Abies balsamea 'Jamy'

Common Name: balsam fir 
Type: Needled evergreen
Family: Pinaceae
Zone: 3 to 6
Height: 1.00 to 1.50 feet
Spread: 1.00 to 1.50 feet
Bloom Time: Non-flowering
Bloom Description: Non-flowering
Sun: Full sun to part shade
Water: Medium
Maintenance: Medium
Leaf: Fragrant, Evergreen
Other: Winter Interest


Best grown in rich, consistently moist, slightly acidic, well-drained soils in full sun to part shade. Best in full sun. Trees grow poorly in heavy clay soils. Trees are native to cool climates, and are not recommended for planting in the hot and humid summer conditions south of USDA Zone 5.

Noteworthy Characteristics

Abies balsamea, commonly called balsam fir, is native to moist woods and bottomlands from Labrador to Alberta south to northern Minnesota, Wisconsin, New England, New York and further south in the Appalachians to Virginia. It is a primary component of the boreal forest that stretches across Canada. This is an aromatic, symmetrical, narrow, pyramidal to conical evergreen conifer with a spire-like crown. It typically grows to 50-70' (less frequently to 90') tall and to 15-25' wide. It appears, albeit in a diminished shrubby form, as far north as the timber line. Resinous branches are densely clad with flattened, shiny, dark green needles (to 1" long). Needles are unstalked with circular bases and are white-banded beneath. Smooth gray-brown bark (greenish when young but brown and scaly on older trees) is covered with blisters which contain a sticky aromatic resin. Cylindrical seed cones (to 2-4" long) appear at the crown. Cones are purple when young. As is distinctive with the firs, the cones appear upright on the branches. Cones disintegrate (scales drop) after the seeds ripen, often leaving only the erect central spike of the cone axis.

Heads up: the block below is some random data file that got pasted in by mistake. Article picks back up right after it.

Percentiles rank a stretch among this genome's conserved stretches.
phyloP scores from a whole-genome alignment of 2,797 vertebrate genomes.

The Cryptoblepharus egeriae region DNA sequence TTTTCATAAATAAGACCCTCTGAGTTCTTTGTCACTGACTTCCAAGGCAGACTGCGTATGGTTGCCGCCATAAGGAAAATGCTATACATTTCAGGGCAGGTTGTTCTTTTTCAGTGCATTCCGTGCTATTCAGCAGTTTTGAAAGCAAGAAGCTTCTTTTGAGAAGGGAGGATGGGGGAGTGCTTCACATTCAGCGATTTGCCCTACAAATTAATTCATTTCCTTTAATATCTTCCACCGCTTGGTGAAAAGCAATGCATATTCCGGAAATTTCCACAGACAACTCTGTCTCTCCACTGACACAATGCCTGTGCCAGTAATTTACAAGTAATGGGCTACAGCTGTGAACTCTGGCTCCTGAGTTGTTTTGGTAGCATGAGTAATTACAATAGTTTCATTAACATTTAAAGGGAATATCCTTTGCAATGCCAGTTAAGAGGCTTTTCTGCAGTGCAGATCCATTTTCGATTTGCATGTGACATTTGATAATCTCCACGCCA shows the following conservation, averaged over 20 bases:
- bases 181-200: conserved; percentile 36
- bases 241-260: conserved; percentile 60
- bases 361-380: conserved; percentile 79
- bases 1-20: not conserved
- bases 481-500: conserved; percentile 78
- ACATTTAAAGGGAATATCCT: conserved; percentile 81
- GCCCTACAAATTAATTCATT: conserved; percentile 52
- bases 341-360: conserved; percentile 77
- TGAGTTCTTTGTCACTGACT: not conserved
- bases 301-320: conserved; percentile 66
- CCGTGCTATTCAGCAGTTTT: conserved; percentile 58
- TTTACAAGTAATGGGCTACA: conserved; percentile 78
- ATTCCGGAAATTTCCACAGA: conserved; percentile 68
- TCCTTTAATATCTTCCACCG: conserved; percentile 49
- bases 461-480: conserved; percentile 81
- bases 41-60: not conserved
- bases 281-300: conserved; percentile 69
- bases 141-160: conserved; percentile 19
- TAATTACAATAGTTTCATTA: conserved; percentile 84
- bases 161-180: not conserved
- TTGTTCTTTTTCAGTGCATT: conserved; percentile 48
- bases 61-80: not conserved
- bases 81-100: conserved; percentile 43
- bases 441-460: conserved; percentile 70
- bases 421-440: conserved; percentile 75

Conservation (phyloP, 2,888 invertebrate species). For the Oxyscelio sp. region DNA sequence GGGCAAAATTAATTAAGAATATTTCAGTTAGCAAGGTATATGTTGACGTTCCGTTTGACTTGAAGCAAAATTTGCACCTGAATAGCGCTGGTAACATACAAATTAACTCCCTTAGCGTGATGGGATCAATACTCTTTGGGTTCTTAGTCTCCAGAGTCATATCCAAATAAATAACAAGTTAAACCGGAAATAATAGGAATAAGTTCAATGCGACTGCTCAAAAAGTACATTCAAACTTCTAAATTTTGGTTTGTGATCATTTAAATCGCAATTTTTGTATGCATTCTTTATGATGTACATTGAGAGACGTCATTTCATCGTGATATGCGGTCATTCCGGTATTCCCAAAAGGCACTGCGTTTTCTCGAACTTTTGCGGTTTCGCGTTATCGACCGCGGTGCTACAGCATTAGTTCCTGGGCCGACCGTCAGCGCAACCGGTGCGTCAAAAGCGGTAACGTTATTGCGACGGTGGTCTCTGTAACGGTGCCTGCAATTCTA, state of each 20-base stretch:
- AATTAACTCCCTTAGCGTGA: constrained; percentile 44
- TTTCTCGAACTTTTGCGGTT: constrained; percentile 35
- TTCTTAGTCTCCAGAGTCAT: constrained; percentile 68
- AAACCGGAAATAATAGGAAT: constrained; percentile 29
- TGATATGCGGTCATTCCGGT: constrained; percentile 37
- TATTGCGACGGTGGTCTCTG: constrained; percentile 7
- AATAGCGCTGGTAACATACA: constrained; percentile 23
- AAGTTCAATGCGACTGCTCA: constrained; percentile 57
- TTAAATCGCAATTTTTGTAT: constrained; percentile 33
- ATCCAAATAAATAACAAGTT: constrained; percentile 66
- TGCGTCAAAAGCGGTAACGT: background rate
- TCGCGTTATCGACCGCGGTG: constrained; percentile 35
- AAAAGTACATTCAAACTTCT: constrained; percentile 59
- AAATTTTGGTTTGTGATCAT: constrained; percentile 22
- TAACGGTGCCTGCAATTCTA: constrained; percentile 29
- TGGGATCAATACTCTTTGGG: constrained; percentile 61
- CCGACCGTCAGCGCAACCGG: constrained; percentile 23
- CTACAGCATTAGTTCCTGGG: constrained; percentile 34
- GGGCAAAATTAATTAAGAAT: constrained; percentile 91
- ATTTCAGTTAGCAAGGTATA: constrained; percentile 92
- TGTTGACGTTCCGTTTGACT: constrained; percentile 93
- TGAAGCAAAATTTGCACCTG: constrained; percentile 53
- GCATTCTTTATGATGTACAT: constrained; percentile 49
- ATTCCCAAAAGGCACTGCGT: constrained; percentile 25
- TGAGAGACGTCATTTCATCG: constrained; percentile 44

Genus name is an ancient Latin name for a tree described by Pliny around 77 A.D.

Specific epithet refers to the fragrant quality of the tree.

'Jamy' is a very slow-growing globular dwarf that typically matures to only 1' tall and to 1 1/2' wide over time. It typically grows less than 1/2" per year.


Insect pests include Balsam woolly adelgids, bark beetles, spruce budworms, aphids, bagworms and scale. Spider mites may occur in hot conditions. Disease problems include cankers, heart rot, root rot, needle rust and twig blight. Trees are generally intolerant of urban pollution.


Specimen fir for the landscape. Ornamental yard tree. Popular commercially grown Christmas tree because of its attractive fragrance and long retention of needles. Not recommended for the St. Louis climate.